Scientific analysis of skeletons excavated as part of the Crossrail programme has identified the DNA of the bacteria responsible for the 1665 Great Plague.

This is the first identification of plague DNA from 17th Century Britain.

However, bad news for horror fans and paranoia freaks, the bacteria itself perished days after the individuals died 351 years ago and is no longer active.


The discovery comes following a year-long study of skeletons found in a mass grave within the New Churchyard, the burial ground excavated by Museum of London Archaeology (MOLA) during construction of the new Elizabeth line station at Liverpool Street in 2015.

The mass grave has been dated between 1650 and 1670 using fragments of pottery, glass and coffin handles found within the pit. Local burial records confirm there was a dramatic rise in burial rates in the New Churchyard when the epidemic peaked in the summer of 1665. Historic accounts, such as Daniel Defoe’s ‘A Journal of the Plague Year’ and the Court of Aldermen records, paint a vivid picture of the graveyard’s struggle to cope with a crisis of capacity at that time.

Samples from 20 individuals were tested for traces of the plague pathogen Yersinia pestis, and five were found to have been exposed to it before they died. Due to the disease’s virulence it is likely that this exposure was the cause of death.


The Great Plague of 1665 was the last major bubonic plague epidemic in Britain and killed an estimated 100,000 people in London, almost a quarter of the population. Despite its scale, the pathogen responsible has eluded detection as the fast-acting disease left no traces on skeletons and the DNA has a low-survival rate when buried in the ground for hundreds of years.

Modern scientific techniques have allowed scientists at the Max Planck Institute in Jena, Germany, to isolate this DNA from teeth extracted from the skeletons. Samples were taken from the teeth of the individuals. The enamel shell of teeth helps to protect and preserve DNA and reduces the chances of contamination. In essence, the teeth can act as little time capsules, protecting the precious genetic information that provides an indication of the bacteria that were circulating in an individual’s bloodstream at the time of death.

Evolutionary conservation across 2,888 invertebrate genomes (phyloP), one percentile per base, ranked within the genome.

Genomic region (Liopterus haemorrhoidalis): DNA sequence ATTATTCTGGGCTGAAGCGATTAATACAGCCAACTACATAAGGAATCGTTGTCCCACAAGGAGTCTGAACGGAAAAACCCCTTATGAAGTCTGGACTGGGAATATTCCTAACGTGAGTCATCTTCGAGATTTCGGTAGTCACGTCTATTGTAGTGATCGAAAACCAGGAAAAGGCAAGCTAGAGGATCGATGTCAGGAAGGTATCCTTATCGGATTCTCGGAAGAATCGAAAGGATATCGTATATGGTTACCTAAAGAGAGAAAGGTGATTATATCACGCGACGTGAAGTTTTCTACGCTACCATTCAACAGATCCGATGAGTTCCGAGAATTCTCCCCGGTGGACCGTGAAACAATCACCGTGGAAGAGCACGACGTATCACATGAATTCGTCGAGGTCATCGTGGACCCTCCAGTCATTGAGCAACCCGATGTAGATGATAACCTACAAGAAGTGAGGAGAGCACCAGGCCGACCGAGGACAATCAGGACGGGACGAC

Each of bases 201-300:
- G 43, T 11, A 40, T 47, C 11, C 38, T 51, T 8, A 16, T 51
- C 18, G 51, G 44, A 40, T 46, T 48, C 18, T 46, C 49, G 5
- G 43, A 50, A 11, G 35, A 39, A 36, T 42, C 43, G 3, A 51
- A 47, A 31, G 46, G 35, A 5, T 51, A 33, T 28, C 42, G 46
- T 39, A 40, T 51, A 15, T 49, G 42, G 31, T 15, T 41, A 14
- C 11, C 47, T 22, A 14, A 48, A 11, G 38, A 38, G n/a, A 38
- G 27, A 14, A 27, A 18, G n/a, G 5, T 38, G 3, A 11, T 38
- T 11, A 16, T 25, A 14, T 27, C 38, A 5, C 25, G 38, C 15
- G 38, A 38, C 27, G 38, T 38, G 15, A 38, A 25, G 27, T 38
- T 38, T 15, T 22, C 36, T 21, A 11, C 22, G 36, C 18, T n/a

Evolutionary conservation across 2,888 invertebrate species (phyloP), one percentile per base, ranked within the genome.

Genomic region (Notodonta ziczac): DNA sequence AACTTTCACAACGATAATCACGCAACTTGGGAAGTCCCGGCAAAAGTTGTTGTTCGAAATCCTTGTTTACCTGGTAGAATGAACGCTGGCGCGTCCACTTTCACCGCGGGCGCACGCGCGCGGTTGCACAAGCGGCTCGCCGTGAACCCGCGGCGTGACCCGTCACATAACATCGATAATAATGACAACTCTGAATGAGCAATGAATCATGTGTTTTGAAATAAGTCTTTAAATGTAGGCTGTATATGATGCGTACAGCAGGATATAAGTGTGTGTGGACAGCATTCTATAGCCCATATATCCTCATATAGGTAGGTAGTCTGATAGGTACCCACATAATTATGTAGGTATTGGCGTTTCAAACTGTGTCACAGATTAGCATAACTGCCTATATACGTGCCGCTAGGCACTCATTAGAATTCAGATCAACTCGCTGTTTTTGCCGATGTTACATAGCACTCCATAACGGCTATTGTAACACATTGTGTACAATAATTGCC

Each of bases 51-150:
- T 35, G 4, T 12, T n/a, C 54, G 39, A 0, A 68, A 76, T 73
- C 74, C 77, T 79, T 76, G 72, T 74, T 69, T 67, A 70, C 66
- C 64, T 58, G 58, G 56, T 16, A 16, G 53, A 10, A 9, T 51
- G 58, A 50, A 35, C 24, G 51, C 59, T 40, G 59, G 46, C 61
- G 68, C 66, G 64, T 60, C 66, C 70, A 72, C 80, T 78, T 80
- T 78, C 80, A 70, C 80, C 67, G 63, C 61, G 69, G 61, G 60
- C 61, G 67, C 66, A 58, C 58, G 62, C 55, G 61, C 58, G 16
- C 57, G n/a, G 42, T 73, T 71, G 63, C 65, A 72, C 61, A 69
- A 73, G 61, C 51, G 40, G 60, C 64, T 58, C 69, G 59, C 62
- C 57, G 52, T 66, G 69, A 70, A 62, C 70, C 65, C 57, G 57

Molecular palaeopathologists are now attempting to sequence the pathogen’s full DNA genome. In doing so they hope to be able to compare the 1665 Great Plague to the 1348 Black Death epidemic as well as recent modern outbreaks. This will allow scientists to further understand the evolution and spread of the disease.

In total 42 individuals were excavated from the mass grave but archaeologists estimate that it may have contained as many as 100 people. The predominantly coffined burials were tightly packed in orderly rows that, over the centuries, collapsed in on each other as the coffins decayed. Although contemporary Plague Orders dictated that burials sit a minimum of 6ft from the surface, the top of the mass burial was only about 2ft from the surface. This was perhaps a matter of practicality for the gravediggers but ‘noisome stenches’ were reported, eventually leading to burial restrictions being placed on the New Churchyard.


Further scientific analysis of the skeletons will continue over the coming months. Isotopic analysis may reveal where these people grew up and if they moved in their lifetimes, and examination of the material trapped within the plaque on the teeth may show what they ate, and what diseases and pollutants they were exposed to.

In 2014, skeletons excavated during the construction of the Elizabeth line station at Farringdon were found to contain traces of the DNA of the Yersinia pestis bacteria from the first major plague epidemic in Europe, the 1348 Black Death.


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